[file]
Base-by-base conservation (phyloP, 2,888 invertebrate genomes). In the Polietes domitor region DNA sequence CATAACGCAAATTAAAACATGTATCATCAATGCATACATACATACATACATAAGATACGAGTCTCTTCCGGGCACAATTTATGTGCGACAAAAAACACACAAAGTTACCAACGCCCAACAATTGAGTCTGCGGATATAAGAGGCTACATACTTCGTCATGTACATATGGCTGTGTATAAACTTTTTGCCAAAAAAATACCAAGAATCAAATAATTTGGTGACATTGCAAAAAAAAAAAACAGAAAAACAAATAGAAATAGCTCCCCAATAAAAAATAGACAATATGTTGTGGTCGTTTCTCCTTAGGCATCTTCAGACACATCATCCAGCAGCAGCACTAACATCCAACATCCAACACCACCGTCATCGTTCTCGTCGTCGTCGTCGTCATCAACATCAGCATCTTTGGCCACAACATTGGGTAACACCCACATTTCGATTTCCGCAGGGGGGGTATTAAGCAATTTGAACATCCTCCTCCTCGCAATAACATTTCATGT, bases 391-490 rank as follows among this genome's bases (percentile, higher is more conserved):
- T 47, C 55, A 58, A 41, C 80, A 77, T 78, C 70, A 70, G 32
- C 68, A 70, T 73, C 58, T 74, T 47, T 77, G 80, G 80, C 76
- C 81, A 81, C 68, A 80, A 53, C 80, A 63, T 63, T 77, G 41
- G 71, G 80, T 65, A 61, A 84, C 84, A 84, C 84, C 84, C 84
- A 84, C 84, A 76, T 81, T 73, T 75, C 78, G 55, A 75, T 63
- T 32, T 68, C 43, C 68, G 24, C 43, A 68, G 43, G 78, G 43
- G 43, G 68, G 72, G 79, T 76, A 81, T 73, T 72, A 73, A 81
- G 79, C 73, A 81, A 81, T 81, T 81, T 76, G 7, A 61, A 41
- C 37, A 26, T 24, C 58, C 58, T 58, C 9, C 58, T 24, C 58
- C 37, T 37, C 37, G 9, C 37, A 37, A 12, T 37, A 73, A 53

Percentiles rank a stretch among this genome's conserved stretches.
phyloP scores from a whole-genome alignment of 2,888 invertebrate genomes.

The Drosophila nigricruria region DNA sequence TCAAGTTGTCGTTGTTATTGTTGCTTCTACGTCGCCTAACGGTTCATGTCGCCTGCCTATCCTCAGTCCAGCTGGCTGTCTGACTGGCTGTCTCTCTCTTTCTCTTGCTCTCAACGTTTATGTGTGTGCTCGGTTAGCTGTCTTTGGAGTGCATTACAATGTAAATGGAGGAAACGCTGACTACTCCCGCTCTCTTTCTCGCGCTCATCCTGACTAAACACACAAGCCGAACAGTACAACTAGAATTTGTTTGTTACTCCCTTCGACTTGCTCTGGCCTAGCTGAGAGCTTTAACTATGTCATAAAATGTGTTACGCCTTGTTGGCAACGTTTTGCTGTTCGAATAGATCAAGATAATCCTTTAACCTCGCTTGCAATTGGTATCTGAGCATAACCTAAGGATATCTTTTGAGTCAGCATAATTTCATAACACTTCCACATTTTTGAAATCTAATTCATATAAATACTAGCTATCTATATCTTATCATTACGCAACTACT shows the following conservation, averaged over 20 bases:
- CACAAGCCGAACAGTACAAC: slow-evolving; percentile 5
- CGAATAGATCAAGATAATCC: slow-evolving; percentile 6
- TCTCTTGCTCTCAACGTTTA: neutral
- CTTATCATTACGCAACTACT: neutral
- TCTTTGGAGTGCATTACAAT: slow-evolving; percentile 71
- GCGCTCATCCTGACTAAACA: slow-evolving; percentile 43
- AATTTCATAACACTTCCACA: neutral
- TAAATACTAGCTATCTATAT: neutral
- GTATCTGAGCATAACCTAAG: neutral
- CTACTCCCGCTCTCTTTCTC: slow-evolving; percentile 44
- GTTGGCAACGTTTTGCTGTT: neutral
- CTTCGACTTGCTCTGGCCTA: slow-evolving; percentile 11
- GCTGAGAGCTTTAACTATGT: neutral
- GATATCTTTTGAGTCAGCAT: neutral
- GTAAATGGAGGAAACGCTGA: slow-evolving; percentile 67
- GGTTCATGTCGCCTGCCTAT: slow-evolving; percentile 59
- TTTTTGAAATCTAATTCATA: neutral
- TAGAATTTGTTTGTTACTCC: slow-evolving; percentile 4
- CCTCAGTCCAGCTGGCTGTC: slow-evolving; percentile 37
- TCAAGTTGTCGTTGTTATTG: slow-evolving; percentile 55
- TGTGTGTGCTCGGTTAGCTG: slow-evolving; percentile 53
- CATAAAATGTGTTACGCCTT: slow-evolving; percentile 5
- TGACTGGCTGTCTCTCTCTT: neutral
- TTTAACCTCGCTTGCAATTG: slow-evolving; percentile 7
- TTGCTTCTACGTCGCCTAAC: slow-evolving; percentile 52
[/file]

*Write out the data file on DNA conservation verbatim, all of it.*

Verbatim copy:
Base-by-base conservation (phyloP, 2,888 invertebrate genomes). In the Polietes domitor region DNA sequence CATAACGCAAATTAAAACATGTATCATCAATGCATACATACATACATACATAAGATACGAGTCTCTTCCGGGCACAATTTATGTGCGACAAAAAACACACAAAGTTACCAACGCCCAACAATTGAGTCTGCGGATATAAGAGGCTACATACTTCGTCATGTACATATGGCTGTGTATAAACTTTTTGCCAAAAAAATACCAAGAATCAAATAATTTGGTGACATTGCAAAAAAAAAAAACAGAAAAACAAATAGAAATAGCTCCCCAATAAAAAATAGACAATATGTTGTGGTCGTTTCTCCTTAGGCATCTTCAGACACATCATCCAGCAGCAGCACTAACATCCAACATCCAACACCACCGTCATCGTTCTCGTCGTCGTCGTCGTCATCAACATCAGCATCTTTGGCCACAACATTGGGTAACACCCACATTTCGATTTCCGCAGGGGGGGTATTAAGCAATTTGAACATCCTCCTCCTCGCAATAACATTTCATGT, bases 391-490 rank as follows among this genome's bases (percentile, higher is more conserved):
- T 47, C 55, A 58, A 41, C 80, A 77, T 78, C 70, A 70, G 32
- C 68, A 70, T 73, C 58, T 74, T 47, T 77, G 80, G 80, C 76
- C 81, A 81, C 68, A 80, A 53, C 80, A 63, T 63, T 77, G 41
- G 71, G 80, T 65, A 61, A 84, C 84, A 84, C 84, C 84, C 84
- A 84, C 84, A 76, T 81, T 73, T 75, C 78, G 55, A 75, T 63
- T 32, T 68, C 43, C 68, G 24, C 43, A 68, G 43, G 78, G 43
- G 43, G 68, G 72, G 79, T 76, A 81, T 73, T 72, A 73, A 81
- G 79, C 73, A 81, A 81, T 81, T 81, T 76, G 7, A 61, A 41
- C 37, A 26, T 24, C 58, C 58, T 58, C 9, C 58, T 24, C 58
- C 37, T 37, C 37, G 9, C 37, A 37, A 12, T 37, A 73, A 53

Percentiles rank a stretch among this genome's conserved stretches.
phyloP scores from a whole-genome alignment of 2,888 invertebrate genomes.

The Drosophila nigricruria region DNA sequence TCAAGTTGTCGTTGTTATTGTTGCTTCTACGTCGCCTAACGGTTCATGTCGCCTGCCTATCCTCAGTCCAGCTGGCTGTCTGACTGGCTGTCTCTCTCTTTCTCTTGCTCTCAACGTTTATGTGTGTGCTCGGTTAGCTGTCTTTGGAGTGCATTACAATGTAAATGGAGGAAACGCTGACTACTCCCGCTCTCTTTCTCGCGCTCATCCTGACTAAACACACAAGCCGAACAGTACAACTAGAATTTGTTTGTTACTCCCTTCGACTTGCTCTGGCCTAGCTGAGAGCTTTAACTATGTCATAAAATGTGTTACGCCTTGTTGGCAACGTTTTGCTGTTCGAATAGATCAAGATAATCCTTTAACCTCGCTTGCAATTGGTATCTGAGCATAACCTAAGGATATCTTTTGAGTCAGCATAATTTCATAACACTTCCACATTTTTGAAATCTAATTCATATAAATACTAGCTATCTATATCTTATCATTACGCAACTACT shows the following conservation, averaged over 20 bases:
- CACAAGCCGAACAGTACAAC: slow-evolving; percentile 5
- CGAATAGATCAAGATAATCC: slow-evolving; percentile 6
- TCTCTTGCTCTCAACGTTTA: neutral
- CTTATCATTACGCAACTACT: neutral
- TCTTTGGAGTGCATTACAAT: slow-evolving; percentile 71
- GCGCTCATCCTGACTAAACA: slow-evolving; percentile 43
- AATTTCATAACACTTCCACA: neutral
- TAAATACTAGCTATCTATAT: neutral
- GTATCTGAGCATAACCTAAG: neutral
- CTACTCCCGCTCTCTTTCTC: slow-evolving; percentile 44
- GTTGGCAACGTTTTGCTGTT: neutral
- CTTCGACTTGCTCTGGCCTA: slow-evolving; percentile 11
- GCTGAGAGCTTTAACTATGT: neutral
- GATATCTTTTGAGTCAGCAT: neutral
- GTAAATGGAGGAAACGCTGA: slow-evolving; percentile 67
- GGTTCATGTCGCCTGCCTAT: slow-evolving; percentile 59
- TTTTTGAAATCTAATTCATA: neutral
- TAGAATTTGTTTGTTACTCC: slow-evolving; percentile 4
- CCTCAGTCCAGCTGGCTGTC: slow-evolving; percentile 37
- TCAAGTTGTCGTTGTTATTG: slow-evolving; percentile 55
- TGTGTGTGCTCGGTTAGCTG: slow-evolving; percentile 53
- CATAAAATGTGTTACGCCTT: slow-evolving; percentile 5
- TGACTGGCTGTCTCTCTCTT: neutral
- TTTAACCTCGCTTGCAATTG: slow-evolving; percentile 7
- TTGCTTCTACGTCGCCTAAC: slow-evolving; percentile 52